Jewish World Review May 13, 2002 / 2 Sivan, 5762
http://www.NewsAndOpinion.com | The New York Times gave excited coverage to "a novel theory of executions" the other day. In New York State's highest court, 19 law professors filed a brief arguing-get ready for this, now-that judges should be able to make up their own minds about the acceptability of capital punishment, regardless of what the law says.
I have a novel and controversial theory of my own, and here it is: Judges ought to follow the law. If the state Legislature and the state Constitution, not to mention the U.S. Constitution and the U.S. Supreme Court, support the death penalty, then judges should be required to take notice and not just vote their feelings. The judges are being invited to override the Legislature by endowing themselves with special anything-goes authority. The inventive professors argue that "cruel and unusual punishment" has a unique historic meaning in New York State and was intended to take battles over the death penalty "out of the theater of political judgment."
That is a revealing phrase. Attempts to take issues "out of the theater of political judgment" are mainstream now, particularly among activists on the left who know they can't get a majority behind them. So instead of old-style political organizing to sway voters, we are seeing tactics designed to frustrate and circumvent majorities.
The most obvious arena for the left to pursue its antimajoritarian politics is, of course, the courts. That's why they accuse the right of trying to "pack the courts" and "turn back the clock." But most people on the right and in the center would settle for judges willing to follow the law and to resist canceling out the voters by imposing their personal values.
Don't sue. Litigation as a substitute for politics is another growing problem, causing former Labor Secretary Robert Reich to raise the question of whether his fellow Democrats still believe in democracy. He was referring to the suing of tobacco companies, gun makers, and perhaps the producers of fatty foods and liquor as "end runs around the democratic process." Reich called it "faux legislation, which sacrifices democracy to the discretion of administration officials operating in secrecy."
New frontiers for circumventing democratic politics keep appearing. Take the use of United Nations declarations and precedents to create new "norms" of customary international law that could supersede national law around the world. Abortion lobbyists are promoting a norm on "reproductive rights," which is being interpreted to mean the right to abortion anywhere in the world, for girls as young as 10, without parental consent. Since the U.S. Supreme Court has ruled that customary international law is enforceable in U.S. courts, an international norm on abortion would apply here, even if a constitutional amendment banning abortion were passed. The advantage of this system is that you can push things through at light- ly supervised international meetings that would never be adopted through the democratic processes in most countries. Richard Wilkins, a Brigham Young University law professor, says abortion advocates are showing "contempt for democracy and sovereignty" by using unaccountable and lightly supervised international meetings this way. He's right.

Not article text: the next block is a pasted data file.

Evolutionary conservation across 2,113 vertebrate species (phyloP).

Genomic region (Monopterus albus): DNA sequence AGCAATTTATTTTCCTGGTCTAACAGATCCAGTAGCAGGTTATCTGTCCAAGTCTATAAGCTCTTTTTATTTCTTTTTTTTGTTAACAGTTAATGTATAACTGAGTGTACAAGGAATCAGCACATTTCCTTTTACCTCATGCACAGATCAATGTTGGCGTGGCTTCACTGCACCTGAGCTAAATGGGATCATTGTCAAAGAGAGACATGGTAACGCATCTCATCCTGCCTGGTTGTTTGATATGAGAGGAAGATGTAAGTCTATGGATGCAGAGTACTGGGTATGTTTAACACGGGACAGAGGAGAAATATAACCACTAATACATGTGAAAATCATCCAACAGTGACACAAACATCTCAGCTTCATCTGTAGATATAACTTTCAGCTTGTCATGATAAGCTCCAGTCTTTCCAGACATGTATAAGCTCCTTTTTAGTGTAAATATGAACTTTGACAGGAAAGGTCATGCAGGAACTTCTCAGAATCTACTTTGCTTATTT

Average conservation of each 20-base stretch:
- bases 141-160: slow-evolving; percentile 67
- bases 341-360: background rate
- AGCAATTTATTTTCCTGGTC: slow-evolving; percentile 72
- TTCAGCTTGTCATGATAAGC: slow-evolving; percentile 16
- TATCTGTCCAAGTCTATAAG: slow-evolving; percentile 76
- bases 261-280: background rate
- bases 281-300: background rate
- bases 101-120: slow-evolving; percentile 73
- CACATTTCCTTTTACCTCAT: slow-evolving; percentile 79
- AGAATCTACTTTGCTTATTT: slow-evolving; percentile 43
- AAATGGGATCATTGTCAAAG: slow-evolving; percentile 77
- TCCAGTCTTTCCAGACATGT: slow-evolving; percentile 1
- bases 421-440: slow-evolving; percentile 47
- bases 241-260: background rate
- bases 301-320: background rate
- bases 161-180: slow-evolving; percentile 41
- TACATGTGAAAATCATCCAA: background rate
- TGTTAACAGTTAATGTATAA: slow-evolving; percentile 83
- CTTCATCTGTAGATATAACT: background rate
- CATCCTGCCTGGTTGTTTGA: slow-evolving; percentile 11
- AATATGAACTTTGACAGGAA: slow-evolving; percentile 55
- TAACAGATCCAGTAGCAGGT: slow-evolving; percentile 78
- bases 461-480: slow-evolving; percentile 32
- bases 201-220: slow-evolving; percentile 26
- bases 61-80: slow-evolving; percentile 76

In part, this corner cutting reflects a changing ethic on the left: Outcomes are more important than procedures. Winning is what counts, not how you win. The furtive and often illegal guerrilla warfare against anti-quota regulations shows a determination to win at any cost. So do the similar campaigns against welfare reform, charter schools, and English immersion in the schools. The rise of this ethic helps explain what has happened to our campuses, where democratic procedures and normal intellectual give and take have largely disappeared (free speech, open debate, full disclosure, listening to opponents instead of trying to punish them). If winning is the only value, why debate when you can suppress?
The other half of the antidemocratic problem is elite disdain for the masses. This shines through in a lot of rhetoric on how majorities are always wrongwrong about capital punishment, race and gender, immigration, and most of the elite agenda. Government should be conducted by "the party of intelligence," said Gunnar Myrdal, the antidemocratic Swedish lawyer-economist who wrote An American Dilemma, the classic 1944 book on race. Though this party "despises the democratic principle," for practical reasons, it should work within a democratic framework, he said. We have many Myrdalists among us today. They just don't put things as frankly as